Interpretation of Marital Dissolution Agreement Challenged in Memphis, Tennessee Divorce: George v. Smith-George

January 24, 2022 K.O. Herston 0 Comments

Facts: When Husband and Wife divorced, their marital dissolution agreement (“MDA”) said that Wife would receive $450,000 from Husband’s retirement accounts, $90,000 of which was designated as an award of “alimony in solido, which shall be nonmodifiable, nontaxable, and nondeductible.”

After the divorce, the trial court entered a qualified domestic relations order (“QDRO”) that said the funds would be transferred from Husband’s retirement account to Wife’s account where it would become her “sole and exclusive property,” after which Wife could change the investment allocations.

After the funds were transferred to Wife’s account per the QDRO, Wife withdrew $125,000. The plan administrator withheld taxes of $34,687.50, leaving Wife with a net amount of $90,312.50.

Wife sought reimbursement from Husband for the withheld taxes. Husband refused.

The trial court found that Wife knew her award of $90,000 would come from Husband’s retirement account and was advised in advance that her taxes would be withheld from her withdrawal.

The trial court noted that if the parties meant for Husband to pay additional taxes whenever Wife withdrew funds from the retirement account, the parties would have stated this in the MDA or the QDRO.

Thus, the trial court determined that Wife was responsible for the tax liability after the funds were transferred into her account.

Wife appealed.

On Appeal: The Court of Appeals affirmed the trial court.

Marital dissolution agreements are contracts subject to the rules governing the construction of contracts.

The purpose of interpreting a written contract is to find and carry out the contracting parties’ intentions.

The universal rule is that a contract must be viewed from beginning to end, and all its terms must pass in review, for one clause may modify, limit, or illuminate another. When an MDA clearly anticipates the entry of a QDRO, their respective provisions may be consistently construed.

The Court agreed with the trial court’s interpretation of the MDA and QDRO:

According to the parties’ MDA, “Husband shall initiate proceedings to draft and file said QDRO(s) within 60 days of the execution of this Agreement.” Clearly, as indicated by this language, the entry of a QDRO was anticipated and, therefore, their respective provisions may be consistently construed in so far as the QDRO does not conflict with the terms of the MDA.

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[T]he trial court entered a QDRO which set forth Husband’s payment to Wife of $450,000, including the $90,000 designated as alimony in solido. According to the QDRO, Husband’s payment to Wife was to be effectuated via a transfer from Husband’s retirement accounts to accounts created for Wife. The entire transfer was nontaxable to Wife. Subsequent to the transfer of funds as contemplated by the parties’ MDA and QDRO, Wife made a withdrawal from her accounts. Specifically, we note that Wife withdrew $125,000 from her retirement accounts and received a net amount of approximately $90,000 due to the tax liability on the withdrawal.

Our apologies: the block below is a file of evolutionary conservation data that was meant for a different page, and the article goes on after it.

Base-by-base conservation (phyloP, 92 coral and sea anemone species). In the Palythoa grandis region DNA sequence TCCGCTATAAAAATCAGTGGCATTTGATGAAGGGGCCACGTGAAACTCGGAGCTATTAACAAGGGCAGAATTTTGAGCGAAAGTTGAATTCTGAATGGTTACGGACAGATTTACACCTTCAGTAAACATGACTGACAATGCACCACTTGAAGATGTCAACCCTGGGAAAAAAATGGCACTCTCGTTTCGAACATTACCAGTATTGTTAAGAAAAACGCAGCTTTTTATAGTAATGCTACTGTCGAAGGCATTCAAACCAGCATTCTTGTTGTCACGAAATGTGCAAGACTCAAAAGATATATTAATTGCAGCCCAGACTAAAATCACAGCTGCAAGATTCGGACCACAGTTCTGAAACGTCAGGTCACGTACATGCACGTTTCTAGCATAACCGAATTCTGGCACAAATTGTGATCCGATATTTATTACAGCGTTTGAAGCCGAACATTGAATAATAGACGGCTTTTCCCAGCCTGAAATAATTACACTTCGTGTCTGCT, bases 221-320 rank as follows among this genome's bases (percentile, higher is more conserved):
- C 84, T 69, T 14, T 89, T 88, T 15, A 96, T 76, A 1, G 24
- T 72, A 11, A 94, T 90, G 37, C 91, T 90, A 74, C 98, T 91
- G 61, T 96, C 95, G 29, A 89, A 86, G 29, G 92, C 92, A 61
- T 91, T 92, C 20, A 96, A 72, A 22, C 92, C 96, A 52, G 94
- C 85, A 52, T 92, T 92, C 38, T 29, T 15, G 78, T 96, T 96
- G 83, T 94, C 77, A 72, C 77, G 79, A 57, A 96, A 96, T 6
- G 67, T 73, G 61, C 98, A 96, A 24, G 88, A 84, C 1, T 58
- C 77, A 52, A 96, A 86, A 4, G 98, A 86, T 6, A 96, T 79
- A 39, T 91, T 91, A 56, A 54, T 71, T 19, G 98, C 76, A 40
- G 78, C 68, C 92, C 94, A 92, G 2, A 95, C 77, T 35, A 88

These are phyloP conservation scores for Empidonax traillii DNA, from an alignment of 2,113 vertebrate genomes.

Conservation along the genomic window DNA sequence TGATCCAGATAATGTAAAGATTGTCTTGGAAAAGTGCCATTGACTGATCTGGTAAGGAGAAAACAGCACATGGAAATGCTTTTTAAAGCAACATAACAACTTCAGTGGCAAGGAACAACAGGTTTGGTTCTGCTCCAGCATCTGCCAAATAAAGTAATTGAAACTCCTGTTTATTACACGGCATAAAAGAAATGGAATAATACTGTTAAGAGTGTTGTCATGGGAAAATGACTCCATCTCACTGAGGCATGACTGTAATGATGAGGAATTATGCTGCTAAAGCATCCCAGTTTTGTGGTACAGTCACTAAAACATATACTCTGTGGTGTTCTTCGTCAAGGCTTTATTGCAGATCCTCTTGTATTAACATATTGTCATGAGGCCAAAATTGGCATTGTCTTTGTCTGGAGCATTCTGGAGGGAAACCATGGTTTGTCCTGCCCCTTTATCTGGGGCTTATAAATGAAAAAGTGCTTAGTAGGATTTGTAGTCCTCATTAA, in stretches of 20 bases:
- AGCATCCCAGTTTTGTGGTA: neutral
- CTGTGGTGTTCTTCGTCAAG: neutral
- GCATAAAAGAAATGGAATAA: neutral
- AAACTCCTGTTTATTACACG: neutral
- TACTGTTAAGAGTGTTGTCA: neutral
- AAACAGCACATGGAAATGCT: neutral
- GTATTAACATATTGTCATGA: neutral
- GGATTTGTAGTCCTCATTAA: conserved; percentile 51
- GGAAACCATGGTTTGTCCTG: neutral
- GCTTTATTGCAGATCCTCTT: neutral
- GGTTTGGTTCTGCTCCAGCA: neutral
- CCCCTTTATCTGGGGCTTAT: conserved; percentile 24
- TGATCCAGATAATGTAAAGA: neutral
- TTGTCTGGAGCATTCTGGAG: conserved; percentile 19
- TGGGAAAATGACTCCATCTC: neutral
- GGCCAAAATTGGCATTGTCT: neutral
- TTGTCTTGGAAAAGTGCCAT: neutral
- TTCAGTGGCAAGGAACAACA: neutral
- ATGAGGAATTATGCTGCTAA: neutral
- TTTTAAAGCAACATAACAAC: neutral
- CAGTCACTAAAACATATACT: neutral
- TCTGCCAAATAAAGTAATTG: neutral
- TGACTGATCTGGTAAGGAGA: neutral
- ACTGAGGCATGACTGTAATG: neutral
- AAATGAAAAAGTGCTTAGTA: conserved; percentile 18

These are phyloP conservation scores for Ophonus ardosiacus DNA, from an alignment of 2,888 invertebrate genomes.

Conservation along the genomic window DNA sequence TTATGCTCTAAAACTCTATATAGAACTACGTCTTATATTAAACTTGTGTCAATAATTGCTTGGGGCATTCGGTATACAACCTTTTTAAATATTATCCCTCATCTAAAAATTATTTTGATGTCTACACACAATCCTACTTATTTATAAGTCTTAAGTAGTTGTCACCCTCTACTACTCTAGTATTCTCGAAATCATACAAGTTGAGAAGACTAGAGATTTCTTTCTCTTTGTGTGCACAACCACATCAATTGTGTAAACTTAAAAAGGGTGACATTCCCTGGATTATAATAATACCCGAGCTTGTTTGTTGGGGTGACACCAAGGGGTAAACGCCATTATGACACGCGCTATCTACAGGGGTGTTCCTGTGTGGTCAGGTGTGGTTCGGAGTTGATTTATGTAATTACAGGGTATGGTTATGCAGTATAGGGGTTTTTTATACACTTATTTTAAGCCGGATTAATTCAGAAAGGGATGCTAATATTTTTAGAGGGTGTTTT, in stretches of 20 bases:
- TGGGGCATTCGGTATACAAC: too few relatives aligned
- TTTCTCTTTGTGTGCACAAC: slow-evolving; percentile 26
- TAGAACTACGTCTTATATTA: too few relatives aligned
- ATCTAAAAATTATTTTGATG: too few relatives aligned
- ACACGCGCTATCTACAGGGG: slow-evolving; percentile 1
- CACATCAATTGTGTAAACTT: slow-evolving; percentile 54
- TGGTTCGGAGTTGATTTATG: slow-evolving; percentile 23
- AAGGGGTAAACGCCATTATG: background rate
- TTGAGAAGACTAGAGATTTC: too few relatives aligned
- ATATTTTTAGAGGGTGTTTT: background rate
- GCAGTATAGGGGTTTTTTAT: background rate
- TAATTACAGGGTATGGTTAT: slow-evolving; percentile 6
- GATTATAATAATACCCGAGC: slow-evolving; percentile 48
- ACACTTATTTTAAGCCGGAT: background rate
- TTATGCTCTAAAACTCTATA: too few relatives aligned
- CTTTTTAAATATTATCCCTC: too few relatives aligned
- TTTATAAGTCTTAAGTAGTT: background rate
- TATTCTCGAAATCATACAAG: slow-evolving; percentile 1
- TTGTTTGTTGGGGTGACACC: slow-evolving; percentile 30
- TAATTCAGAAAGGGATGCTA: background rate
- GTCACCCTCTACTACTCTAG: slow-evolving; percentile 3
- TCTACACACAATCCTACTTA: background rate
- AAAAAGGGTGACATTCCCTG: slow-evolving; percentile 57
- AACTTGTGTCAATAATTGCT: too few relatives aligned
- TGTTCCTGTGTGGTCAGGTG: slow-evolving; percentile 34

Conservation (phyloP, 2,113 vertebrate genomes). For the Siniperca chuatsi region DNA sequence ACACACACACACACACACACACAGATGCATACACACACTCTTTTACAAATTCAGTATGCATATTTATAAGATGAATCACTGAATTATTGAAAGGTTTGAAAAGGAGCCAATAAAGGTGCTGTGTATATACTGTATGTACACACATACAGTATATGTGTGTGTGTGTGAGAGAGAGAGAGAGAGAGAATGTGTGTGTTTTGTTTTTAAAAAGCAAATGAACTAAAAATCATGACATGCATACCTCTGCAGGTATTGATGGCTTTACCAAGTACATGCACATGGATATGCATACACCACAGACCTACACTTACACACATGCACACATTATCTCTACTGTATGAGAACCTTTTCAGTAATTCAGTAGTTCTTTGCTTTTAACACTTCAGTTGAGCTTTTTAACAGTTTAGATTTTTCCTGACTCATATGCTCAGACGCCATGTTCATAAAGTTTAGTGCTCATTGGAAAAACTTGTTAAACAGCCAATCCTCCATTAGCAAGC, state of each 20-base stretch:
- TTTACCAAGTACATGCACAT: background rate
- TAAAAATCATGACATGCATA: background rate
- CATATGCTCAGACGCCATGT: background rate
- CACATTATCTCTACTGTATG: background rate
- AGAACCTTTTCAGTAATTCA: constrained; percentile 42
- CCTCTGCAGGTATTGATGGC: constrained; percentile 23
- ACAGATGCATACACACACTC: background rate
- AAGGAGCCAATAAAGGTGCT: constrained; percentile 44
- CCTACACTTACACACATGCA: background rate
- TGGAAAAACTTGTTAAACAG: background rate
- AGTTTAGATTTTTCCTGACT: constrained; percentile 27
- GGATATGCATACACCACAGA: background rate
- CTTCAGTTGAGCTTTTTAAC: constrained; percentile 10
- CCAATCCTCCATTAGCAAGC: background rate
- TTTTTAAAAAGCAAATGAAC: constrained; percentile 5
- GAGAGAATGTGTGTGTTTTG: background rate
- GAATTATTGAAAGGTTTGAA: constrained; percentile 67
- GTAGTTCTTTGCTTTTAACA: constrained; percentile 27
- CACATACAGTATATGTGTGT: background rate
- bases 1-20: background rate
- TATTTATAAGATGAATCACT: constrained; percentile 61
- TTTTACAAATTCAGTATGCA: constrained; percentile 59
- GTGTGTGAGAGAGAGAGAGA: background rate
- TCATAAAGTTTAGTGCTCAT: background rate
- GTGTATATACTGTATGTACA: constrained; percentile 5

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Wife argued that she was entitled to a lump sum payment of $90,000, not reduced by taxes. Respectfully, we disagree with Wife’s interpretation of both the MDA and the QDRO. Here, Husband did in fact pay Wife the sum of $90,000 per the terms of the MDA. Wife was to receive a total of $450,000 from Husband via his retirement accounts. Included in this total amount was the money representing Wife’s award of alimony in solido. Per the terms of the QDRO, Husband paid Wife a total of $450,000 from his retirement accounts, in compliance with the parties’ MDA. It is not disputed that this was a tax-free transfer to Wife. As we perceive it, Husband complied with his obligations under the MDA in effectuating the payment via the QDRO. Moreover, as to Wife’s issues with the tax liability, we point to the express language of the QDRO which clearly provides that [after the transfer, the funds will be Wife’s] “sole and exclusive property … subject to the terms and limitations of said annuities.” Based on this language, Wife’s own individual accounts are subject to the potential for Wife to incur tax liability on any withdrawals pursuant to the terms and limitations of her accounts. We find the present issue of Wife’s tax liability to be outside the parameters of Husband’s liability as contemplated by the MDA and the QDRO. After Wife received the money owed to her by Husband pursuant to a nontaxable transfer, Wife, withdrawing funds from her own accounts, was taxed on her withdrawal, presumably per the limitations and/or stipulations as contemplated by the QDRO’s language quoted above. We conclude, as did the trial court, that if Husband was to be responsible for the taxes incurred on any future withdrawal Wife made, the parties would have provided for such in the MDA or the QDRO. [W]e find that Husband’s obligation was fulfilled upon his transfer of the funds tax-free from his retirement accounts to Wife. Wife’s actions concerning the funds thereafter are not of consequence to the parties’ MDA.

The trial court’s interpretation of the parties’ MDA and QDRO was affirmed.

George v. Smith-George (Tennessee Court of Appeals, Western Section, January 19, 2022).

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Interpretation of Marital Dissolution Agreement Challenged in Memphis, Tennessee Divorce: George v. Smith-George was last modified: January 26th, 2022 by K.O. Herston

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